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First Amendment & Academic Freedom


Western Kentucky University is committed to providing an environment where all members of the campus community enjoy the rights of free speech as well as freedom from harassing or discriminating behaviors. In theory, academic freedom and freedom from harassment should not be competing values. In reality however, they sometimes conflict.

First Amendment 

In cases of alleged harassment, the protections of the First Amendment must be considered if issues of speech or expression are involved. Free speech rights apply in the classroom (e.g., classroom lectures and discussions) and in all other education programs and activities of public schools (e.g., public meetings and speakers on campus; campus debates, school plays and other cultural events; and student newspapers, journals, and other publications). In addition, First Amendment rights apply to the speech of students and teachers.

Title IX is intended to protect students from sex discrimination, not to regulate the content of speech. The Office of Civil Rights (OCR) recognizes that the offensiveness of a particular expression as perceived by some students, standing alone, is not a legally sufficient basis to establish a sexually hostile environment under Title IX. In order to establish a violation of Title IX, the harassment must be sufficiently serious to deny or limit a student’s ability to participate in or benefit from the education program.

Moreover, in regulating the conduct of its students and its faculty to prevent or redress discrimination prohibited by Title IX (e.g., in responding to harassment that is sufficiently serious as to create a hostile environment), a school must formulate, interpret, and apply its rules so as to protect academic freedom and free speech rights. For instance, while the First Amendment may prohibit a school from restricting the right of students to express opinions about one sex that may be considered derogatory, the school can take steps to denounce those opinions and ensure that competing views are heard.



Academic Freedom

The University subscribes to the following principles: (1) faculty members are entitled to freedom in the classroom in discussing their disciplines and in selecting teaching aids and library materials; (2) faculty members are entitled in their areas of specialization to freedom in research and investigation and in the publication of results; and (3) faculty members are entitled to freedom in participating as responsible citizens in community affairs.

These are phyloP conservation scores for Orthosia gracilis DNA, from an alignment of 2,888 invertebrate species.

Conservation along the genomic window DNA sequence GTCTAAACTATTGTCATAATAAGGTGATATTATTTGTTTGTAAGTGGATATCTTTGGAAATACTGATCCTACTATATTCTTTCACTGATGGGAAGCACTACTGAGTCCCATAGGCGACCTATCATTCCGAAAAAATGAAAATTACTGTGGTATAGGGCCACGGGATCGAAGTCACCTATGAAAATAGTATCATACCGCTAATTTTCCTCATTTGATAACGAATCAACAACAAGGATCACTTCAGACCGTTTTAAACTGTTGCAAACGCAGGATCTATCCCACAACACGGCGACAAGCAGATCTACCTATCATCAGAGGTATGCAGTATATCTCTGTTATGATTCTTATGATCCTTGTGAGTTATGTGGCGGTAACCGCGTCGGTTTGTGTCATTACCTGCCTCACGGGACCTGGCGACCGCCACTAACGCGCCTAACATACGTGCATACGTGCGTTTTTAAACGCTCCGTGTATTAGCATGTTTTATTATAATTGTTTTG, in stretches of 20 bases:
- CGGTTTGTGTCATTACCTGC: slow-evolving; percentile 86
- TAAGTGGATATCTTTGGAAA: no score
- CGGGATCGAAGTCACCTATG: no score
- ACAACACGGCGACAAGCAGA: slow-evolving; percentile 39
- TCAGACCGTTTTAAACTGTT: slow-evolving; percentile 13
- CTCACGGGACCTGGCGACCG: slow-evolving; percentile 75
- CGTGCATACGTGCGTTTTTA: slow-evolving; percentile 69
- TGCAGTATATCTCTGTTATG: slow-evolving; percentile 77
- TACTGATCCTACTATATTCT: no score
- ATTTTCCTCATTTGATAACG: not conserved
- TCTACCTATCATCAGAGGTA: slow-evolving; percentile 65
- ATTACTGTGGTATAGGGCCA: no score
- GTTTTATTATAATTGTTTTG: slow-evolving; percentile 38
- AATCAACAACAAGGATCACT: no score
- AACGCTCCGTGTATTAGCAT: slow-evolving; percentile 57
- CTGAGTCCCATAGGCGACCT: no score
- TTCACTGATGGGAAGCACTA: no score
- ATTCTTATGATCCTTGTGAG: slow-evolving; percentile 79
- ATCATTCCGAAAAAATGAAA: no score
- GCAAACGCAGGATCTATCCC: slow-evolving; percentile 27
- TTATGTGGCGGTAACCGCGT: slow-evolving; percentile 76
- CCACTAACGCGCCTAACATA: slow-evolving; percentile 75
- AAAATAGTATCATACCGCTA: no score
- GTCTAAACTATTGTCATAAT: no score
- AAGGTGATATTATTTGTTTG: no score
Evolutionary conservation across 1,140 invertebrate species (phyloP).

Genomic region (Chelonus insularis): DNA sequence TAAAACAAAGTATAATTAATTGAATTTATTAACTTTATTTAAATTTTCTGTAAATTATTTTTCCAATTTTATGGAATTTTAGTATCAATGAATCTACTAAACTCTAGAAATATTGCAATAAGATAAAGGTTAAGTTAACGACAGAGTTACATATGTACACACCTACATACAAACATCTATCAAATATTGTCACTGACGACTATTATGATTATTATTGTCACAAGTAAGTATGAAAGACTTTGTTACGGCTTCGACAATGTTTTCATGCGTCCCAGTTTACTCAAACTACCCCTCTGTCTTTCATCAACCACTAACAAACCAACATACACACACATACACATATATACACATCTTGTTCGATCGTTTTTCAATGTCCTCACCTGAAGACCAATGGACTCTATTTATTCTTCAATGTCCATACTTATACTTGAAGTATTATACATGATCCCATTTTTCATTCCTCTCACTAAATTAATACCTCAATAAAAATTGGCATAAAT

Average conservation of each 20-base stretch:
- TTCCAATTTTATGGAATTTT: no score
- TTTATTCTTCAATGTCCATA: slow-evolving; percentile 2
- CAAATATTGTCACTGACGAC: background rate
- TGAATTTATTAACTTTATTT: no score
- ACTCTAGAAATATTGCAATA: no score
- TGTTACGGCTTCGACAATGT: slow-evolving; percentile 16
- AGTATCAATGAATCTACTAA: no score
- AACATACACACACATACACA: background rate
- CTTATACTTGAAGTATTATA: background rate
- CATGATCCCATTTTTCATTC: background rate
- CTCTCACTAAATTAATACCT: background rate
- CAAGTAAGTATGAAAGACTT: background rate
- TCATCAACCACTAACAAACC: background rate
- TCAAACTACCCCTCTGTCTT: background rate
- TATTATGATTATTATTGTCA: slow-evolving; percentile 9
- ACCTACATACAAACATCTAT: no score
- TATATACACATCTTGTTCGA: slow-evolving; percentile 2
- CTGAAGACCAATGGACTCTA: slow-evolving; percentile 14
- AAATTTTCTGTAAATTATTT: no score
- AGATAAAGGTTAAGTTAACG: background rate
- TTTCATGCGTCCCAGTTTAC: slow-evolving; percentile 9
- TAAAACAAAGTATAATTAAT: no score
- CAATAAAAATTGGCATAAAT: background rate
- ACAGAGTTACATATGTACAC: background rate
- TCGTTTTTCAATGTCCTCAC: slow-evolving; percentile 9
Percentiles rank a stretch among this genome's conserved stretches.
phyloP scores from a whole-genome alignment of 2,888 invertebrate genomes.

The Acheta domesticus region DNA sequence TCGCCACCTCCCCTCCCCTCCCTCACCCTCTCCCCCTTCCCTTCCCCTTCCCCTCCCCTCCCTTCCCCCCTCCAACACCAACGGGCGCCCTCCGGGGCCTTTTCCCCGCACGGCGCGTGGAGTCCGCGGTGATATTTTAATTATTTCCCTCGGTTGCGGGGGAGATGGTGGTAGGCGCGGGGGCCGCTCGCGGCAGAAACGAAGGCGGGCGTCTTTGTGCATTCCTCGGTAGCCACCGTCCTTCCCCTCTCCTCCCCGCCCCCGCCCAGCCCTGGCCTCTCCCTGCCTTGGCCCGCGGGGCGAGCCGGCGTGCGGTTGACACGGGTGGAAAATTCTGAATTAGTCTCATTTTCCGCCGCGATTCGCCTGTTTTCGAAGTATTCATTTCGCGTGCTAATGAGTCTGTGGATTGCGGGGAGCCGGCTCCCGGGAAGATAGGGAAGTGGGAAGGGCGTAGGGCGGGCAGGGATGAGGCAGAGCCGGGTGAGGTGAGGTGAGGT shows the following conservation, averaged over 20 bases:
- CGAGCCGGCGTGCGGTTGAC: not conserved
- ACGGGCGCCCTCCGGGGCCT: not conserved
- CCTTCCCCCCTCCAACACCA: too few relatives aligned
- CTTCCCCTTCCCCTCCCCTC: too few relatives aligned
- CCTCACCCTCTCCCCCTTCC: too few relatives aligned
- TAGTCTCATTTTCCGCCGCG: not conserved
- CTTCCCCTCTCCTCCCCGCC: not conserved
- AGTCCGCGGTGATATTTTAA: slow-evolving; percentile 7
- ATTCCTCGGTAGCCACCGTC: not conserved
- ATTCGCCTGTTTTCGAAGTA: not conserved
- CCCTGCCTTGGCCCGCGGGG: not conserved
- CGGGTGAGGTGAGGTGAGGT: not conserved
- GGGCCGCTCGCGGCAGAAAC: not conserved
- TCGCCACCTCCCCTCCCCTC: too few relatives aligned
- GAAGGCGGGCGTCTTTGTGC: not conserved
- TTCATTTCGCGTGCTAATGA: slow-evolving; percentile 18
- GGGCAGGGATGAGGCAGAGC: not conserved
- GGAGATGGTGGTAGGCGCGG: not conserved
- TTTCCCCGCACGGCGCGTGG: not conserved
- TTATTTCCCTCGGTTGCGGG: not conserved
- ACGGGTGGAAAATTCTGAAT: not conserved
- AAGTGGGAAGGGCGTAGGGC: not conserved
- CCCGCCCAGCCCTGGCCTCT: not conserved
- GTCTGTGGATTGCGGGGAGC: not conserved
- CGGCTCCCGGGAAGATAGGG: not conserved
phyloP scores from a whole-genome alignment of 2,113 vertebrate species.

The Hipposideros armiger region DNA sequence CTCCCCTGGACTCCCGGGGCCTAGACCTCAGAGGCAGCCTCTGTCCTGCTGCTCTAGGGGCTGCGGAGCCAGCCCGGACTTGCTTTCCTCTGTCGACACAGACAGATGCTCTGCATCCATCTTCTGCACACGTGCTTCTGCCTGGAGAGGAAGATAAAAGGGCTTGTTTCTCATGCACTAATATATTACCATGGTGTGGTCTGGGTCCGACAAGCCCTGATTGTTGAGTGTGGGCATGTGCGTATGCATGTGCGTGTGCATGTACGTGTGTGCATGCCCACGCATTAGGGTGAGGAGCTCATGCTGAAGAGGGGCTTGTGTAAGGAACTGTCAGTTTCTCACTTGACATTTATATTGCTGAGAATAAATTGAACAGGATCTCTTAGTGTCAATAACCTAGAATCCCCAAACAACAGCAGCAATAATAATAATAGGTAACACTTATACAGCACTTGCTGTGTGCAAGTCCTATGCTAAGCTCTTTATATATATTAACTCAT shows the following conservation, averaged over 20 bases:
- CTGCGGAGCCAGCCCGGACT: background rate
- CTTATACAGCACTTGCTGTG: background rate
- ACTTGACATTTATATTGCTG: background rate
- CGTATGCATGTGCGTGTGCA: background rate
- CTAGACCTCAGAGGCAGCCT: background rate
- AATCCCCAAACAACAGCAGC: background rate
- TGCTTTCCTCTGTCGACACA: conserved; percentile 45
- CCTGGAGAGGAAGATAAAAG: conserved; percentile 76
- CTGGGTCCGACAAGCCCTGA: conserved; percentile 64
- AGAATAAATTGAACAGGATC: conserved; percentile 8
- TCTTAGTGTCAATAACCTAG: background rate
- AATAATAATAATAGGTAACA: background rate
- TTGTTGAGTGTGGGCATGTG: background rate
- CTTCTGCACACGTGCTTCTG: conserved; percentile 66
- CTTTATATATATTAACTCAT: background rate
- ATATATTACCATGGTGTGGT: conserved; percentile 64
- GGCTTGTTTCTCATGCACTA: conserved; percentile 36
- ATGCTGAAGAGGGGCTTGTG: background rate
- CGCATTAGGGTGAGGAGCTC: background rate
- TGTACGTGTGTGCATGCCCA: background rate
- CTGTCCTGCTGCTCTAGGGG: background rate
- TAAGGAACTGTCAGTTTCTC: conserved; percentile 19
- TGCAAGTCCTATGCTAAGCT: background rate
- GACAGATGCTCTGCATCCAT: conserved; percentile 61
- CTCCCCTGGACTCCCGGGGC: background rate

Academic freedom is the freedom to teach, both in and outside the classroom, to research and to publish the results of those investigations, and to address any matter of institutional policy or action whether or not as a member of an agency of institutional governance. Professors should also have the freedom to speak to any matter of social, political,economic, or other interest to the larger community, subject to the academic standard of conduct set forth in paragraph D below (see source).

The above statement is not to be interpreted as protective of an incompetent or negligent faculty member, nor does it prevent the University from evaluating the work of each faculty member according to the published criteria and guidelines of the University and college.

When the alleged discrimination/harassment takes place in an instructional setting and the accused believes the allegation of discrimination/harassment infringes upon academic freedom, the Title IX Coordinator; Vice-Provost for Academic Affairs and Human Resources will be consulted.


It is the position of The Office of Student Condcut that among the violations of misconduct considered to be of an especially serious nature are those that represent a threat to the safety and health of members of the University Community. These include but are not limited too, harassment, physical violence or threat of violence, non-consensual sexual contact, rape or any form of sexual violence.

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 Last Modified 1/7/20